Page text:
The Spring Motion Model shows the motion of a block attached to an ideal spring. The block can oscillate back-and-forth horizontally. You can change the mass of the block, the spring constant of the spring, and the initial position of the block. You can then see the resulting motion of the block, as well as see bar graphs of the energy and plots of the block's position, speed, and acceleration as a function of time.
The Spring Motion model was created using the Easy Java Simulations (EJS) modeling tool. It is distributed as a ready-to-run (compiled) Java archive. Double clicking the ejs_bu_spring.jar file will run the program if Java is installed.
Please note that this resource requires
at least version 1.5 of
Spring Motion Model Source Code
The source code zip archive contains an XML representation of the Spring Motion model. Unzip this archive in your EJS workspace to compile and run this model… more... download 6kb .zip
Published: April 27, 2010
6-8: 4E/M1. Whenever energy appears in one place, it must have disappeared from another. Whenever energy is lost from somewhere, it must have gone somewhere else. Sometimes when energy appears to be lost, it actually has been transferred to a system that is so large that the effect of the transferred energy is imperceptible.
6-8: 4E/M2. Energy can be transferred from one system to another (or from a system to its environment) in different ways: 1) thermally, when a warmer object is in contact with a cooler one; 2) mechanically, when two objects push or pull on each other over a distance; 3) electrically, when an electrical source such as a battery or generator is connected in a complete circuit to an electrical device; or 4) by electromagnetic waves.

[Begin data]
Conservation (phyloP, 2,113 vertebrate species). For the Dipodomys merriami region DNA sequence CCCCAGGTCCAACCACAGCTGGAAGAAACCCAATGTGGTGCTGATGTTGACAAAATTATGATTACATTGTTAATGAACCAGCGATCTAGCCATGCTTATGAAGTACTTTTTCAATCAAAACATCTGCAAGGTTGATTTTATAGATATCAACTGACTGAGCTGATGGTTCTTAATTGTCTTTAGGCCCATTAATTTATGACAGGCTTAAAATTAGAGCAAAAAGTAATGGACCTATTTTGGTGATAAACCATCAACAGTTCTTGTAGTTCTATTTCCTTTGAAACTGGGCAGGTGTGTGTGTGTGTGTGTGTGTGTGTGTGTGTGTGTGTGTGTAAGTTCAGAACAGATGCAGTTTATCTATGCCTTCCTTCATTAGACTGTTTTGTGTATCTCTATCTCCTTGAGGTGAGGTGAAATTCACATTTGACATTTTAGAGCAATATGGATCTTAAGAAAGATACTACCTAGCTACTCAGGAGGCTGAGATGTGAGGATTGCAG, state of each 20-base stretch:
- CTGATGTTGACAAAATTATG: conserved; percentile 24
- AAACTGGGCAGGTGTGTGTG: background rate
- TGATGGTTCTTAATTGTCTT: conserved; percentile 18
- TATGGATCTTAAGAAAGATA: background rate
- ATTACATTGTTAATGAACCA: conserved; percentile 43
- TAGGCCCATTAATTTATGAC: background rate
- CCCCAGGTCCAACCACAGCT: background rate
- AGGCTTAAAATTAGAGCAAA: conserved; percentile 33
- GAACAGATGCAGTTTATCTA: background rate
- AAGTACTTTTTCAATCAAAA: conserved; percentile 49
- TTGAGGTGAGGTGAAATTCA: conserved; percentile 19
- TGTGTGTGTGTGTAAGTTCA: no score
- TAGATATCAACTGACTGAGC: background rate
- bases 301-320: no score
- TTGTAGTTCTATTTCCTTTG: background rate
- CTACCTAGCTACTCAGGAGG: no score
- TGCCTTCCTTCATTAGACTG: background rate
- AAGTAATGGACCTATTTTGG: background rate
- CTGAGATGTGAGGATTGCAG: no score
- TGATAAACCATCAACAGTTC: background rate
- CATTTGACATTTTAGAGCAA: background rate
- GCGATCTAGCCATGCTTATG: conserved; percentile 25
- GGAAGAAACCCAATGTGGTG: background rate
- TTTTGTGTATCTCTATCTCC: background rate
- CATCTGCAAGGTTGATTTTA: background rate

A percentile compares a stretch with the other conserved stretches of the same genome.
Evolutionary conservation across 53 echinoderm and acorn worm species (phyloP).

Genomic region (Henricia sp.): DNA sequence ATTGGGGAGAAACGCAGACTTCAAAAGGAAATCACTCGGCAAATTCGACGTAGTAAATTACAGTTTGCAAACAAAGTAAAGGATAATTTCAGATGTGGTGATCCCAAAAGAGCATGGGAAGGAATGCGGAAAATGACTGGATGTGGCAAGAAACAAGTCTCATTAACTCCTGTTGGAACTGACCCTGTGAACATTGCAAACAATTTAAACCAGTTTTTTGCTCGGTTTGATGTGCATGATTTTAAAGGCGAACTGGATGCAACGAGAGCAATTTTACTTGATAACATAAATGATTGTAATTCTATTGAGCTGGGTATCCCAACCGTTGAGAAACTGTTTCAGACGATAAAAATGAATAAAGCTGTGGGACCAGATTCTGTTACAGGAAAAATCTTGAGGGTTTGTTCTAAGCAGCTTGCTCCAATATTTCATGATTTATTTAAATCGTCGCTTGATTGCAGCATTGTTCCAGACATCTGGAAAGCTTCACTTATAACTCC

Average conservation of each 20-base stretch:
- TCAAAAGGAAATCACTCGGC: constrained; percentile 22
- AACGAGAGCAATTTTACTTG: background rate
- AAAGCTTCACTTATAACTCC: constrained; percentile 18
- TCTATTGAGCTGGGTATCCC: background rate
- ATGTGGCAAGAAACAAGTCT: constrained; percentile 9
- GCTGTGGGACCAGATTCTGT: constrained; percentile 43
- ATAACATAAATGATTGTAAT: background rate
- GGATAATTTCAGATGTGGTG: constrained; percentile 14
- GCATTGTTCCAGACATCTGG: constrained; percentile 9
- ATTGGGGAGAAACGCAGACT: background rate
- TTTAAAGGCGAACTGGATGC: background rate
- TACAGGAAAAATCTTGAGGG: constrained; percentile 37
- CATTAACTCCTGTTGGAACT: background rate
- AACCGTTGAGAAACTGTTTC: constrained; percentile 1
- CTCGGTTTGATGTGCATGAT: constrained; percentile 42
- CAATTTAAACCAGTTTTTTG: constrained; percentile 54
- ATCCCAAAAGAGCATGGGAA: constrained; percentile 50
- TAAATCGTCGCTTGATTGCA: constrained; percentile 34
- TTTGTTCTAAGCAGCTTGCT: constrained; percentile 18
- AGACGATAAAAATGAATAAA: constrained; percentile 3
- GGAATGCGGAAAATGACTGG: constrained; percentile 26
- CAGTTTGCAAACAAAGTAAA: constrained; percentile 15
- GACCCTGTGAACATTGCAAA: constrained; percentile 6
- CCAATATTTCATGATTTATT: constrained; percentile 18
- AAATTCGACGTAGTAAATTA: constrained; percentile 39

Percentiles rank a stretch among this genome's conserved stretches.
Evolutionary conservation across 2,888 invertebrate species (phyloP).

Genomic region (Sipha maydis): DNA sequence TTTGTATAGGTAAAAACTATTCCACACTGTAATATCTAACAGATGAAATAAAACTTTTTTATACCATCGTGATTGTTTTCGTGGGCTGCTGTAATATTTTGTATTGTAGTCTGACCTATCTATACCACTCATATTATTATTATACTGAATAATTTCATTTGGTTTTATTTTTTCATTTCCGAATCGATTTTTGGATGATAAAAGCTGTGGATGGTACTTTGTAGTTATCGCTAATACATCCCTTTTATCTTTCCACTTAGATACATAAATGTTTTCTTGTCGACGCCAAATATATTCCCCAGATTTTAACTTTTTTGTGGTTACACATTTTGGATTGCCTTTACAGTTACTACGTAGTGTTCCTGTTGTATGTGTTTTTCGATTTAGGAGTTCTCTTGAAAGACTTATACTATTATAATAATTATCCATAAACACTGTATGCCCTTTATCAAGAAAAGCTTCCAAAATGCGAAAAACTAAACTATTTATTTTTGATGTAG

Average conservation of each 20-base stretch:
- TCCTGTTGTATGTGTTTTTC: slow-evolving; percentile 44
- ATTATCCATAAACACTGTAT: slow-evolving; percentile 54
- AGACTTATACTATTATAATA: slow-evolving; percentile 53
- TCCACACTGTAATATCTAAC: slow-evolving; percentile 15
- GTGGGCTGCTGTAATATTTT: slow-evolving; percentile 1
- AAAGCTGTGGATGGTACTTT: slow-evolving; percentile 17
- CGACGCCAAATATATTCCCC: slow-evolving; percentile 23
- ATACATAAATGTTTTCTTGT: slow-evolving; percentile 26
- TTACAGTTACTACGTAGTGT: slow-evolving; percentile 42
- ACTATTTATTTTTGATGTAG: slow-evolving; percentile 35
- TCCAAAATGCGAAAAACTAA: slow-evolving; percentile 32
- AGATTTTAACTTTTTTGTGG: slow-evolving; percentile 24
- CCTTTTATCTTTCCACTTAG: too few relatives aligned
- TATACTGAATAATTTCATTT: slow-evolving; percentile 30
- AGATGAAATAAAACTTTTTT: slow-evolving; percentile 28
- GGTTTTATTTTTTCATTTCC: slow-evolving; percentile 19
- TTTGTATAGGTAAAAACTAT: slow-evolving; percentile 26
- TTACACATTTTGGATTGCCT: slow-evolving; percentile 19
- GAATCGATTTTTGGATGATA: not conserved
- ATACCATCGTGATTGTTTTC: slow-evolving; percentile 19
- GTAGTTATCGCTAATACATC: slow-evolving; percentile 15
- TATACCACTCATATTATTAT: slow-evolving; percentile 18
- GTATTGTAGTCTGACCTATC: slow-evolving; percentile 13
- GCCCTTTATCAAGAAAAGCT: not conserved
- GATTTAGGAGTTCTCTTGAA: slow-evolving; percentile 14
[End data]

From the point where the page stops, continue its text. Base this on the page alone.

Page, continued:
9-12: 4E/H1. Although the various forms of energy appear very different, each can be measured in a way that makes it possible to keep track of how much of one form is converted into another. Whenever the amount of energy in one place diminishes, the amount in other places or forms increases by the same amount.
9-12: 4F/H7. In most familiar situations, frictional forces complicate the description of motion, although the basic principles still apply.
9-12: 4F/H8. Any object maintains a constant speed and direction of motion unless an unbalanced outside force acts on it.
11. Common Themes
6-8: 11B/M4. Simulations are often useful in modeling events and processes.
Common Core State Standards for Mathematics Alignments
Standards for Mathematical Practice (K-12)
MP.4 Model with mathematics.
High School — Functions (9-12)
Interpreting Functions (9-12)
F-IF.4 For a function that models a relationship between two quantities, interpret key features of graphs and tables in terms of the quantities, and sketch graphs showing key features given a verbal description of the relationship.?
F-IF.5 Relate the domain of a function to its graph and, where applicable, to the quantitative relationship it describes.?
Trigonometric Functions (9-12)
F-TF.5 Choose trigonometric functions to model periodic phenomena with specified amplitude, frequency, and midline.?
%0 Computer Program %A Duffy, Andrew %D April 16, 2010 %T Spring Motion Model %8 April 16, 2010 %U http://www.compadre.org/Repository/document/ServeFile.cfm?ID=10015&DocID=1653
Disclaimer: ComPADRE offers citation styles as a guide only. We cannot offer interpretations about citations as this is an automated procedure. Please refer to the style manuals in the Citation Source Information area for clarifications.
This spring mass easy java simulation on simple harmonic physics applet with options for pre university A level physics made by lookang independently. It is remixed From an EJS manual example from D:\EasyJavaSimulation\Ejs3.46_070428\Ejs\Simulations\_examples\Manual\Spring.xml and D:\EasyJavaSimulation\Ejs3.46_070428\Ejs\Simulations\_examples\Manual\SpringAdvanced.xml by Author : Francisco Esquembre follow the tutorial on spring mass system allows this virtual lab to be created by lookang.